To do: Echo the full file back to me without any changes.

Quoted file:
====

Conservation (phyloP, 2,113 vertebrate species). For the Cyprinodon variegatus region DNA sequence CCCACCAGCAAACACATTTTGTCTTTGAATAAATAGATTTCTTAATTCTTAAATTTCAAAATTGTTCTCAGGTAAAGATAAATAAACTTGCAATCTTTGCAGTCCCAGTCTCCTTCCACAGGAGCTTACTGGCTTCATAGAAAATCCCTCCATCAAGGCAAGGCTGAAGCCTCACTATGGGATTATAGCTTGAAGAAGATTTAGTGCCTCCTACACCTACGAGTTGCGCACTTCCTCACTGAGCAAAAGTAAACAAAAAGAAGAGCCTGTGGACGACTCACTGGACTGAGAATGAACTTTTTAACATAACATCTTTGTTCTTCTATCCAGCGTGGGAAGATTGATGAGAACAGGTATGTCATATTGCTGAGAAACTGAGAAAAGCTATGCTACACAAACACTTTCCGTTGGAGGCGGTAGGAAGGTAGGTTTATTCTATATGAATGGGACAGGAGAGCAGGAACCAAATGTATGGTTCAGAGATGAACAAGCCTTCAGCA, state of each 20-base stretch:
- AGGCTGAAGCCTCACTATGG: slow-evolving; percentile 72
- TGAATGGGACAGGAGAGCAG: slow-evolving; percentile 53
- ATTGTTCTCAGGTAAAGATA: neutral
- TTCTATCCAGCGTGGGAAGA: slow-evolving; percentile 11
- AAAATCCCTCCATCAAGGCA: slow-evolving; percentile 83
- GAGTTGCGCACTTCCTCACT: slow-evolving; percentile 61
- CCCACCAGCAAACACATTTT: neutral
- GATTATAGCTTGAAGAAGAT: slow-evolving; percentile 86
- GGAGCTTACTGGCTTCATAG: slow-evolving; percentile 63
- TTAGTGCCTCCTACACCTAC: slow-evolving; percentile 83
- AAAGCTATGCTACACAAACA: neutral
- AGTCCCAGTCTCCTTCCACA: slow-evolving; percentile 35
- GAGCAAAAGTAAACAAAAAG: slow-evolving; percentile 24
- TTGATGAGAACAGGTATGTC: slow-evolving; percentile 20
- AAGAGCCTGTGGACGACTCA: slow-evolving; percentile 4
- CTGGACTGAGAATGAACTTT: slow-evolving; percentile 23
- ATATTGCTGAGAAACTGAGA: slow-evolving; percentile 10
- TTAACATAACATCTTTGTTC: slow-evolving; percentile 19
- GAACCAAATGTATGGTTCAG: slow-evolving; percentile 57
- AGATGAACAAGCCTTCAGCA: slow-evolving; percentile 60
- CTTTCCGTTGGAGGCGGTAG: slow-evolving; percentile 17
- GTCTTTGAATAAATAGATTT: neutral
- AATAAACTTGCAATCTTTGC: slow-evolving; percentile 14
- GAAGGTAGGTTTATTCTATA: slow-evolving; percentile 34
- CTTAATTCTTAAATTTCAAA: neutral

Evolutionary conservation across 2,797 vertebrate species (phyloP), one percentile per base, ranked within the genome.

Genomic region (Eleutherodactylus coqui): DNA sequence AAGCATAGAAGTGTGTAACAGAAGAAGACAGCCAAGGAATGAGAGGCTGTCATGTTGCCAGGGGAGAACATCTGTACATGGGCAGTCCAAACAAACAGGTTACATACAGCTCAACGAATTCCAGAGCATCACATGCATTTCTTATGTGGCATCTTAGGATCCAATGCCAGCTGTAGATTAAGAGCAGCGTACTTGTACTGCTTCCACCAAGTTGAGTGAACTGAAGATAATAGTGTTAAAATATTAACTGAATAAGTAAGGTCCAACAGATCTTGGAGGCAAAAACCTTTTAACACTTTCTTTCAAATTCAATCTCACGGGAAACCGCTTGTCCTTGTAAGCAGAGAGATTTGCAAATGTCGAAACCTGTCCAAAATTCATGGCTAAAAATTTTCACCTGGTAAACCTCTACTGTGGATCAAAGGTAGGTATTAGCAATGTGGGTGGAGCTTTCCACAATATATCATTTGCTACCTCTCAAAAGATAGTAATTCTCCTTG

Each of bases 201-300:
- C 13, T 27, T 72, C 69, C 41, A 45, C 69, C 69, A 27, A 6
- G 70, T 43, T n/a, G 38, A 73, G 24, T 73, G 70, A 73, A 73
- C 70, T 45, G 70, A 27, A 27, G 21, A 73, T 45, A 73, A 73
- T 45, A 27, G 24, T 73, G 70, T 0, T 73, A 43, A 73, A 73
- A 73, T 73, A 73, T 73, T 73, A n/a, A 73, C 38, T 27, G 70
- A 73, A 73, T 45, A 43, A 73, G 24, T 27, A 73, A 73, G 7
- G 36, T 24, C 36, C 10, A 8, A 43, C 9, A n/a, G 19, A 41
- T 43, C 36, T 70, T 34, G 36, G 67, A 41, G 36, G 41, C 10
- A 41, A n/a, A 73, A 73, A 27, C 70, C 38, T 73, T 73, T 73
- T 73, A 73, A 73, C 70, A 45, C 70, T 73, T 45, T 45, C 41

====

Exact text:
Conservation (phyloP, 2,113 vertebrate species). For the Cyprinodon variegatus region DNA sequence CCCACCAGCAAACACATTTTGTCTTTGAATAAATAGATTTCTTAATTCTTAAATTTCAAAATTGTTCTCAGGTAAAGATAAATAAACTTGCAATCTTTGCAGTCCCAGTCTCCTTCCACAGGAGCTTACTGGCTTCATAGAAAATCCCTCCATCAAGGCAAGGCTGAAGCCTCACTATGGGATTATAGCTTGAAGAAGATTTAGTGCCTCCTACACCTACGAGTTGCGCACTTCCTCACTGAGCAAAAGTAAACAAAAAGAAGAGCCTGTGGACGACTCACTGGACTGAGAATGAACTTTTTAACATAACATCTTTGTTCTTCTATCCAGCGTGGGAAGATTGATGAGAACAGGTATGTCATATTGCTGAGAAACTGAGAAAAGCTATGCTACACAAACACTTTCCGTTGGAGGCGGTAGGAAGGTAGGTTTATTCTATATGAATGGGACAGGAGAGCAGGAACCAAATGTATGGTTCAGAGATGAACAAGCCTTCAGCA, state of each 20-base stretch:
- AGGCTGAAGCCTCACTATGG: slow-evolving; percentile 72
- TGAATGGGACAGGAGAGCAG: slow-evolving; percentile 53
- ATTGTTCTCAGGTAAAGATA: neutral
- TTCTATCCAGCGTGGGAAGA: slow-evolving; percentile 11
- AAAATCCCTCCATCAAGGCA: slow-evolving; percentile 83
- GAGTTGCGCACTTCCTCACT: slow-evolving; percentile 61
- CCCACCAGCAAACACATTTT: neutral
- GATTATAGCTTGAAGAAGAT: slow-evolving; percentile 86
- GGAGCTTACTGGCTTCATAG: slow-evolving; percentile 63
- TTAGTGCCTCCTACACCTAC: slow-evolving; percentile 83
- AAAGCTATGCTACACAAACA: neutral
- AGTCCCAGTCTCCTTCCACA: slow-evolving; percentile 35
- GAGCAAAAGTAAACAAAAAG: slow-evolving; percentile 24
- TTGATGAGAACAGGTATGTC: slow-evolving; percentile 20
- AAGAGCCTGTGGACGACTCA: slow-evolving; percentile 4
- CTGGACTGAGAATGAACTTT: slow-evolving; percentile 23
- ATATTGCTGAGAAACTGAGA: slow-evolving; percentile 10
- TTAACATAACATCTTTGTTC: slow-evolving; percentile 19
- GAACCAAATGTATGGTTCAG: slow-evolving; percentile 57
- AGATGAACAAGCCTTCAGCA: slow-evolving; percentile 60
- CTTTCCGTTGGAGGCGGTAG: slow-evolving; percentile 17
- GTCTTTGAATAAATAGATTT: neutral
- AATAAACTTGCAATCTTTGC: slow-evolving; percentile 14
- GAAGGTAGGTTTATTCTATA: slow-evolving; percentile 34
- CTTAATTCTTAAATTTCAAA: neutral

Evolutionary conservation across 2,797 vertebrate species (phyloP), one percentile per base, ranked within the genome.

Genomic region (Eleutherodactylus coqui): DNA sequence AAGCATAGAAGTGTGTAACAGAAGAAGACAGCCAAGGAATGAGAGGCTGTCATGTTGCCAGGGGAGAACATCTGTACATGGGCAGTCCAAACAAACAGGTTACATACAGCTCAACGAATTCCAGAGCATCACATGCATTTCTTATGTGGCATCTTAGGATCCAATGCCAGCTGTAGATTAAGAGCAGCGTACTTGTACTGCTTCCACCAAGTTGAGTGAACTGAAGATAATAGTGTTAAAATATTAACTGAATAAGTAAGGTCCAACAGATCTTGGAGGCAAAAACCTTTTAACACTTTCTTTCAAATTCAATCTCACGGGAAACCGCTTGTCCTTGTAAGCAGAGAGATTTGCAAATGTCGAAACCTGTCCAAAATTCATGGCTAAAAATTTTCACCTGGTAAACCTCTACTGTGGATCAAAGGTAGGTATTAGCAATGTGGGTGGAGCTTTCCACAATATATCATTTGCTACCTCTCAAAAGATAGTAATTCTCCTTG

Each of bases 201-300:
- C 13, T 27, T 72, C 69, C 41, A 45, C 69, C 69, A 27, A 6
- G 70, T 43, T n/a, G 38, A 73, G 24, T 73, G 70, A 73, A 73
- C 70, T 45, G 70, A 27, A 27, G 21, A 73, T 45, A 73, A 73
- T 45, A 27, G 24, T 73, G 70, T 0, T 73, A 43, A 73, A 73
- A 73, T 73, A 73, T 73, T 73, A n/a, A 73, C 38, T 27, G 70
- A 73, A 73, T 45, A 43, A 73, G 24, T 27, A 73, A 73, G 7
- G 36, T 24, C 36, C 10, A 8, A 43, C 9, A n/a, G 19, A 41
- T 43, C 36, T 70, T 34, G 36, G 67, A 41, G 36, G 41, C 10
- A 41, A n/a, A 73, A 73, A 27, C 70, C 38, T 73, T 73, T 73
- T 73, A 73, A 73, C 70, A 45, C 70, T 73, T 45, T 45, C 41